Do you want to join Gill on the CDG WM Committee? Come along to our next committee meeting to find out what it’s all about! Contact email@example.com or just turn up: Date: Wednesday 15th February 2012 Time: 6 — 8pm Venue: Aston University Library, Birmingham (15 mins walk from New Street Station) — for directions see http://www1.aston.ac.uk/about/directions/
Vacancy Bulletin Getting involved in your professional organisation is a very rewarding way to contribute to your profession and can provide you with plenty of opportunities to address skills gaps in your CV. CDG WM currently has three vacancies on the committee — if you would like to find out more, e-mail firstname.lastname@example.org or come along to our next committee meeting (see p. 7). CDG WM committee roles are flexible and can be fitted around your work and home commitments. Committee meetings are usually held four times a year on a Wednesday evening (6-8pm) but if you would find these difficult to attend, we would still like to hear from you! We believe that committee involvement is about more than attending committee meetings, and are always happy to receive a written report from those unable to attend in person.
Events Officer While all CDG WM committee members get involved in organising events, the Events Officer ensures that this is as straight-forward and consistent as possible. This might involve maintaining lists of venues, speakers and ways to effectively publicise events, as well as ensuring quality by correct use and application of the CILIP Seal of Recognition.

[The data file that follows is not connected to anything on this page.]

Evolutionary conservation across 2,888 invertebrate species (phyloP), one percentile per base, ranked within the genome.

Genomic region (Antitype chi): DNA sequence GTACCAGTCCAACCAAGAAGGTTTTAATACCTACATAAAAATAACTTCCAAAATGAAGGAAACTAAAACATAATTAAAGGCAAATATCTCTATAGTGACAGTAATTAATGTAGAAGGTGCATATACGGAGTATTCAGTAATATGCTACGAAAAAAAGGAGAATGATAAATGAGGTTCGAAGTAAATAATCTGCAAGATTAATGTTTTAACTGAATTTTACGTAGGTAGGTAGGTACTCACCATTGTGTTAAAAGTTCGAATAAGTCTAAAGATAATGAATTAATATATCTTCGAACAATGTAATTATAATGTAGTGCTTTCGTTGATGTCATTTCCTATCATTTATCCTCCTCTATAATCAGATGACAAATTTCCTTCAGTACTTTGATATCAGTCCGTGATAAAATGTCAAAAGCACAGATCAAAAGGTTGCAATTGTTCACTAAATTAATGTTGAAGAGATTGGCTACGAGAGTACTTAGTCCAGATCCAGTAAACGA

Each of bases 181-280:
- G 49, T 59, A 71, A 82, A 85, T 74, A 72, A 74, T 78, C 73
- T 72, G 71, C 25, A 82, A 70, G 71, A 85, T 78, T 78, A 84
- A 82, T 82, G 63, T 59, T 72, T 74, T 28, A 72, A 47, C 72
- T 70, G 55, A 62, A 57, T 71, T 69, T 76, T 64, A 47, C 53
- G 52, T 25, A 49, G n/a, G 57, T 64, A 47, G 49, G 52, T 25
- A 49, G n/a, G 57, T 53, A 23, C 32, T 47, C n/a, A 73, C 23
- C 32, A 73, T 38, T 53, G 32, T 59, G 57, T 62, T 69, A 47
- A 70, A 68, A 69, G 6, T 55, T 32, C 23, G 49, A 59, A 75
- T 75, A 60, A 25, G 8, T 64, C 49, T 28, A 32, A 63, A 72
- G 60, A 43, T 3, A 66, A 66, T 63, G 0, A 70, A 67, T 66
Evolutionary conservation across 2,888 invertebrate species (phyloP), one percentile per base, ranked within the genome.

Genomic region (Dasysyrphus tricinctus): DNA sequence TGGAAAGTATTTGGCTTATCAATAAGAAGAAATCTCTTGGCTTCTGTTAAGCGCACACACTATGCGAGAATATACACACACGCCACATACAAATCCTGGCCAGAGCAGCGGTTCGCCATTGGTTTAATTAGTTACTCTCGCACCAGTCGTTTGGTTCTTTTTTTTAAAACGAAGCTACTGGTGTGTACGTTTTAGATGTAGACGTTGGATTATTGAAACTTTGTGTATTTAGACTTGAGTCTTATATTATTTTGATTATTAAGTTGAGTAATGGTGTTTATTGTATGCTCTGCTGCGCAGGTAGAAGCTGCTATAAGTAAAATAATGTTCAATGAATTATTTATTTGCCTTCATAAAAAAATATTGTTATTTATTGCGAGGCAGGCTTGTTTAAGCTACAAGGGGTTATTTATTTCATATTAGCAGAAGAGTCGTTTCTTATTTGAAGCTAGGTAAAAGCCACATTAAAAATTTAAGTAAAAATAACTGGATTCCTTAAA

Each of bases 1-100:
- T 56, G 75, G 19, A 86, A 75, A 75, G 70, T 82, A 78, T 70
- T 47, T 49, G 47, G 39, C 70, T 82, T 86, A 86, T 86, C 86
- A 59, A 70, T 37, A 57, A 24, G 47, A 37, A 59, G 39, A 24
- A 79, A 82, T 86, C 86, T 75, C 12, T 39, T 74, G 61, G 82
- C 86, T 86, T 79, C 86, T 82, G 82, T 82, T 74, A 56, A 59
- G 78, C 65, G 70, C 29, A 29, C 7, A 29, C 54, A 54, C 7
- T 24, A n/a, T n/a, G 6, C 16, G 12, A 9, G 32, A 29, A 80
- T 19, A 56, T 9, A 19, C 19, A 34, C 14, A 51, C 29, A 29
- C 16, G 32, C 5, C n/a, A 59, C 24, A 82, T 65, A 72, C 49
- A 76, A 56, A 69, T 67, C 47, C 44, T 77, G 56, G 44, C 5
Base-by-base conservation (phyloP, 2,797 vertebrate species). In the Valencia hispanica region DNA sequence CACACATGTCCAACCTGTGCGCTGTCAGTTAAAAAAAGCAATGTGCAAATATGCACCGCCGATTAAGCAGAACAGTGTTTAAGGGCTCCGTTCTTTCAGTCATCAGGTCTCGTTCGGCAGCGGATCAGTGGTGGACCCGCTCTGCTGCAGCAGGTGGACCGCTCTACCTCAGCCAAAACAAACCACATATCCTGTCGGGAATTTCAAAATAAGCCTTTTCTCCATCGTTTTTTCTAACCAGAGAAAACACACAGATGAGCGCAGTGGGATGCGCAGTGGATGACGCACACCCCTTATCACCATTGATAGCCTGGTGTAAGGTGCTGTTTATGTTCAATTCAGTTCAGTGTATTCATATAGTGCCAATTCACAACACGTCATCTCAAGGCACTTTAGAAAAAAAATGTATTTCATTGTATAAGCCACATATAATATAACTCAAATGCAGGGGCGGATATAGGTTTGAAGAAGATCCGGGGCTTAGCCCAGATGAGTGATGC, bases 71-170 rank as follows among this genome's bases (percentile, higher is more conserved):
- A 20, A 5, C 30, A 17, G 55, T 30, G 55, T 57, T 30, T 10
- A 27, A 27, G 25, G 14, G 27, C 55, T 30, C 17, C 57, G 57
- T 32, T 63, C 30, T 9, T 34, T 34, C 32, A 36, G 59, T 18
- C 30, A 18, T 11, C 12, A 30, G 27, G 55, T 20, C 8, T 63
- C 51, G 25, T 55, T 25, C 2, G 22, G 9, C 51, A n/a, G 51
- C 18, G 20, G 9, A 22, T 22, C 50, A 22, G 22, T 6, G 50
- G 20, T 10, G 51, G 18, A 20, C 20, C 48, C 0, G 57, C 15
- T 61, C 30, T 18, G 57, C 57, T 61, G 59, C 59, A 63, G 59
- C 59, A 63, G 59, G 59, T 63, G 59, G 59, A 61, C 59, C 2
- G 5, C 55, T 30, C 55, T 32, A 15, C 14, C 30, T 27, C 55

Candidate Support Officer (CSO) Support You will be assisting the CSO in offering advice to registered Chartership, Revalidation and Certification candidates by telephone, email, letter, or in person, and in arranging and publicising events (such as those reported on pp. 6-7) relevant to the Framework of Qualifications. For further information on this role, please contact our CSO, Sabelo Mapasure: email@example.com.
CDG WM “Christmas” Dinner Cheer up the dark days of January and meet CDG WM members in a fun and informal setting at the CDG WM “Christmas” Dinner. Contact Anna Brown (firstname.lastname@example.org) for more details and to reserve your place. Date: Thursday 26th January 2012 Time: from 7pm Venue: Chez Jules, Ethel Street,, Birmingham see http://chezjules.co.uk/ for directions and menu CDG members from outside the West Midlands are welcome!
The Autumn/Winter 2011 issue of Central Issues, the newsletter of CDG WM.